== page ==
|A boat trip|
Before we went on this trip, we asked if it was suitable for the disabled and so on, as we were not particularly mobile with Sam being a bit weak and easily tired, Clara being so young and Grandpa being diabetic and needing to eat at the right time.
We were told it was the best trip for disabled people as it was a lovely beach we were going to with nice food and pretty scenery. I expect it was usually, but things did not go quite to plan.
We are not happy on the boat, despite the cheerful smiles and jolly sunshine in the photo, because it was ridiculously hot and there was no shade at all.
Isn't it a funny thing, when a photographer tells you to smile for the camera, you do, no matter what you were doing just before? I have seen funeral photos that give the impression that everyone was at a really good party. Mind you the only Irish funeral I have ever been to was a really good party. Dancing and everything.
Shortly after this a young man struck up a charming if somewhat LOUD ditty with an electric guitar, and we began to realise that, what with the rather risque words and all, families and grandparents were not the target audience for the trip.
A little while later an unexpectedly heavy swell made it very difficult for the older part of our party to disembark onto the beach. Nobody drowned or fell in the sea, so that was just exciting. We had to jump just at the right moment when the little dinghy came up level with the deck, or wait until it had dropped 15ft or so and come back up. It reminded me of those skipping games we girls used to play, following eachother into the skipping rope kept constantly twirling whilst we sang "Granny in the kitchen, doing a bit of knitting in comes "Susan" or "Janet" or whatever the next person's name was and chases granny OUT!" Alternatively it could be compared to joining the *Hangar Lane Gyratory System in rush hour.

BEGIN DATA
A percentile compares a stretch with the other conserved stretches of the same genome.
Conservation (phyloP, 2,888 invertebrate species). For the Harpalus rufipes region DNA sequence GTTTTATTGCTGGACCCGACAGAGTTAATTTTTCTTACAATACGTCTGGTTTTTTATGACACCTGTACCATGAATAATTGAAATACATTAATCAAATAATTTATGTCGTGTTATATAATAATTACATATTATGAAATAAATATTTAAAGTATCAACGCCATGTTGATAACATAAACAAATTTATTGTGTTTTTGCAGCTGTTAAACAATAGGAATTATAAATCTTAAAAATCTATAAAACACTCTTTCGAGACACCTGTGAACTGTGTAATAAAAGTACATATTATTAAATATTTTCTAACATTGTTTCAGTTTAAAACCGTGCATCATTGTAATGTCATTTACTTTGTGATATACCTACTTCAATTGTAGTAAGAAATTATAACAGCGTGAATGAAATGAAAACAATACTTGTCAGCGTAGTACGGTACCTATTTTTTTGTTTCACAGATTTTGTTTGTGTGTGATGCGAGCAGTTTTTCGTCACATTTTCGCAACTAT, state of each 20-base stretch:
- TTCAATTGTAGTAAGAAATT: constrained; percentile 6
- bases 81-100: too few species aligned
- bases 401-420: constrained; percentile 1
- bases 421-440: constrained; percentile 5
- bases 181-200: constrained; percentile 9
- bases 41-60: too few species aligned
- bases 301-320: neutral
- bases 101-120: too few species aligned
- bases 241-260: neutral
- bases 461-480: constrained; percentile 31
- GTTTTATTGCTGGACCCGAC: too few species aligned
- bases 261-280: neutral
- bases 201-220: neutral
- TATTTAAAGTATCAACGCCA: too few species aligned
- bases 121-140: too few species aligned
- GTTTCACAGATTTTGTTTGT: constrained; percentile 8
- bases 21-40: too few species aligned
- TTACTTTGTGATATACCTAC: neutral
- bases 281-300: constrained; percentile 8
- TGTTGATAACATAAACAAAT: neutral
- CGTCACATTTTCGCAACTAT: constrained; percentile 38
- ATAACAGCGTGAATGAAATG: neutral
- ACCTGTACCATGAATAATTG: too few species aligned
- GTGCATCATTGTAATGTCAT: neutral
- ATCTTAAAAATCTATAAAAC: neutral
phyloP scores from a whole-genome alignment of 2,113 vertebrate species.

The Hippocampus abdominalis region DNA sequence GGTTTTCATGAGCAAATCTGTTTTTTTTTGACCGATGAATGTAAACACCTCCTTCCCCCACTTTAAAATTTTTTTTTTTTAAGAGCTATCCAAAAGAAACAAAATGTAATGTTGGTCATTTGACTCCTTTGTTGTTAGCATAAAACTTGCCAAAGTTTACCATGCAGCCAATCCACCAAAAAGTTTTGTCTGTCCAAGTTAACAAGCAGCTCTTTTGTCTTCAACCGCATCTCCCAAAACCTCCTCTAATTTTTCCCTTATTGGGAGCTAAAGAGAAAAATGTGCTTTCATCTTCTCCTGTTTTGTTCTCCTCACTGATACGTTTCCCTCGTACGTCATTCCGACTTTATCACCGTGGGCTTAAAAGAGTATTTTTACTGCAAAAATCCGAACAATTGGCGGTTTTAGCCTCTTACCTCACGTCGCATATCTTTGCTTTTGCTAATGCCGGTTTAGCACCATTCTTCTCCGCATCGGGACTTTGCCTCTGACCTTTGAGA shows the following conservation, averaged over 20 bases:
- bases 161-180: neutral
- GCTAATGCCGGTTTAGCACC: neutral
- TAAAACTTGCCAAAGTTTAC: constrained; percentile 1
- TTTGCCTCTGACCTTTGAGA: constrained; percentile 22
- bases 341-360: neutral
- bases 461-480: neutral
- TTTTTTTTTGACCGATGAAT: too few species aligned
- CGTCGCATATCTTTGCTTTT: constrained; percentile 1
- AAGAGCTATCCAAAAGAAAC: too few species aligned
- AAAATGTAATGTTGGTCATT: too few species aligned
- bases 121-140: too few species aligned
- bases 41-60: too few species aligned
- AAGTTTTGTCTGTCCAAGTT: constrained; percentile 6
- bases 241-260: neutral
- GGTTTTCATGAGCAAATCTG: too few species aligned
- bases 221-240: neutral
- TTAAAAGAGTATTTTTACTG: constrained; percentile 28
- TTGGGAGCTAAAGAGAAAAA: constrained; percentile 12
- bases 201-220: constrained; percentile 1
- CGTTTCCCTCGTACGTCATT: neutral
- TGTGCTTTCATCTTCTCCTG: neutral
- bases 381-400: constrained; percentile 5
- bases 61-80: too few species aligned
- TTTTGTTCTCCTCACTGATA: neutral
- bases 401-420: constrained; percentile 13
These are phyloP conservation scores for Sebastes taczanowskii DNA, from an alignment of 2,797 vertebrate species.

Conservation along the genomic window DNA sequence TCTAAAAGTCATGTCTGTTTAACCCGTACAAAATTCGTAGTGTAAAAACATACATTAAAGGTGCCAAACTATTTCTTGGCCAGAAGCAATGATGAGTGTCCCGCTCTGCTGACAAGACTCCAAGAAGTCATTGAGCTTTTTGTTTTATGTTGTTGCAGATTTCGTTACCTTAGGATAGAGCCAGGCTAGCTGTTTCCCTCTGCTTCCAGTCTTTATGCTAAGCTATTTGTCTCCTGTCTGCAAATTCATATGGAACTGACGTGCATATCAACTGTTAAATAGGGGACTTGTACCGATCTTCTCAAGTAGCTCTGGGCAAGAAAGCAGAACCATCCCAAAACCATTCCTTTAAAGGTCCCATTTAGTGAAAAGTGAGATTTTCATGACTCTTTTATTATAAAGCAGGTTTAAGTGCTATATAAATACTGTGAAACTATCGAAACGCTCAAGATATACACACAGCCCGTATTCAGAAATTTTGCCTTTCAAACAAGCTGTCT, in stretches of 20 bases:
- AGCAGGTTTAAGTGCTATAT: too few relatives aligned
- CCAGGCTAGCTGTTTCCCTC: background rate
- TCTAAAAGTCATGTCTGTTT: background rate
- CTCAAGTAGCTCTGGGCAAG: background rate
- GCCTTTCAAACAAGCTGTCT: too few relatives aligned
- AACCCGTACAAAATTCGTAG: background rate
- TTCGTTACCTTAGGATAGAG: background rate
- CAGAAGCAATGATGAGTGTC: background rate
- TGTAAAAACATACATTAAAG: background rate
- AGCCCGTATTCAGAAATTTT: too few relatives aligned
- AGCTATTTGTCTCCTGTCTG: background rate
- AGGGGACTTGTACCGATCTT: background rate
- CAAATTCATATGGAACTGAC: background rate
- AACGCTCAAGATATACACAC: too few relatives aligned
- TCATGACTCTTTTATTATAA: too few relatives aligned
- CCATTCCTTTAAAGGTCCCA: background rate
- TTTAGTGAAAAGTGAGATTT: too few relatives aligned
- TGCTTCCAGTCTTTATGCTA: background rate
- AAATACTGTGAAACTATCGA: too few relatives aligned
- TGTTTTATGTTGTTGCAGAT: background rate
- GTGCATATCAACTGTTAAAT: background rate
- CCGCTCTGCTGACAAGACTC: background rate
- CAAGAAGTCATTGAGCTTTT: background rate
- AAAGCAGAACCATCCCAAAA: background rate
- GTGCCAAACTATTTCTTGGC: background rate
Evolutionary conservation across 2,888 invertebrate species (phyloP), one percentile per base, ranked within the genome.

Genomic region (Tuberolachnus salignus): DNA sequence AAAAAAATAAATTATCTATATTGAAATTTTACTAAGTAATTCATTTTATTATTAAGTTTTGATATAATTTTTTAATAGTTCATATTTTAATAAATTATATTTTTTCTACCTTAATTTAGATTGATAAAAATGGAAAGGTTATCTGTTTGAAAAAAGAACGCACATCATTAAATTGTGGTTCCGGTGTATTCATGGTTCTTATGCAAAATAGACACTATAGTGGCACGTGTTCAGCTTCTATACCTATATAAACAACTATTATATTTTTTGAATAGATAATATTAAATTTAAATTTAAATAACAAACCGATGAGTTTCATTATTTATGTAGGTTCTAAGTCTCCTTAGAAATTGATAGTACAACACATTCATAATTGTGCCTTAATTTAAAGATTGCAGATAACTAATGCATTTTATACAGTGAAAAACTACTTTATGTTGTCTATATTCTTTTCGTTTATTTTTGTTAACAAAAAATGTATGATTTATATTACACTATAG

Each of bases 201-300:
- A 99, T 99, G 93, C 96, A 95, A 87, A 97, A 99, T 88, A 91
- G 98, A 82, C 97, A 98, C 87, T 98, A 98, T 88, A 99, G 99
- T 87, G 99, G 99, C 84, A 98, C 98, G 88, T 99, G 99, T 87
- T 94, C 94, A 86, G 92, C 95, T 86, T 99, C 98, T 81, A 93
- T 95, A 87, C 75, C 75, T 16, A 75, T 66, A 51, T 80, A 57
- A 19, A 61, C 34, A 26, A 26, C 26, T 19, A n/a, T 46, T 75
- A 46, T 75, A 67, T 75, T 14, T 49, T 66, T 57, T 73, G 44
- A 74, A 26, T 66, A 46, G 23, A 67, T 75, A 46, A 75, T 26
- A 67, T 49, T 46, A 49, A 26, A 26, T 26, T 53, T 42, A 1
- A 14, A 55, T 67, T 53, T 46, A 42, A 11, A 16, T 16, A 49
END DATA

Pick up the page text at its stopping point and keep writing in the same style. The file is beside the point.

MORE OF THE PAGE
When we got to the beach there was no shade, which for us Brits un-used to any temperature above 20 degrees Centigrade was very challenging, and the food was inexplicably and hour and a half late which made Grandpa rather vague and difficult .
swim before the barbecue, but the weather was interesting and the sea was not as calm as we (or the crew of the boat) had hoped...
It became clear that re-embarking (if that is the correct nautical term) was going to be a big challenge even for young agile sailors. Luckily a bus was laid on, and we all began to climb the interminable cliff, the older ones carrying the children and occasionally Grandpa, with the even older ones trudging doggedly thinking of drinks and clouds with gentle rain and possibly even air conditioning, who can say? At he top of the cliff we saw the bus laden with our more agile fellows disappearing round a bend in the road. No one was there to ask if there would be another one, as the tour guide had legged it with the first group, so we waited and hoped. It was about 40 degrees on the cliff top and the countryside was barren of the smallest bush or vegetation which might give shade. We passed round the sun cream. It said on the label "not to be taken internally" so we assumed we couldn't drink it. We really wanted to. Much later back at the house, Aunty Carol summed it up.
Adventures are always really uncomfortable.
We were never in any real danger and this story is funny in retrospect.
My heart goes out to those people who are so desperate that they take their lives in their hands and travel in small boats across big dangerous oceans hoping they will survive with their children to enjoy a life free of fear.
*huge roundabout with no traffic lights and 8 lanes of fast moving traffic. It is commonly known as malfunction junction and is britain's scariest junction.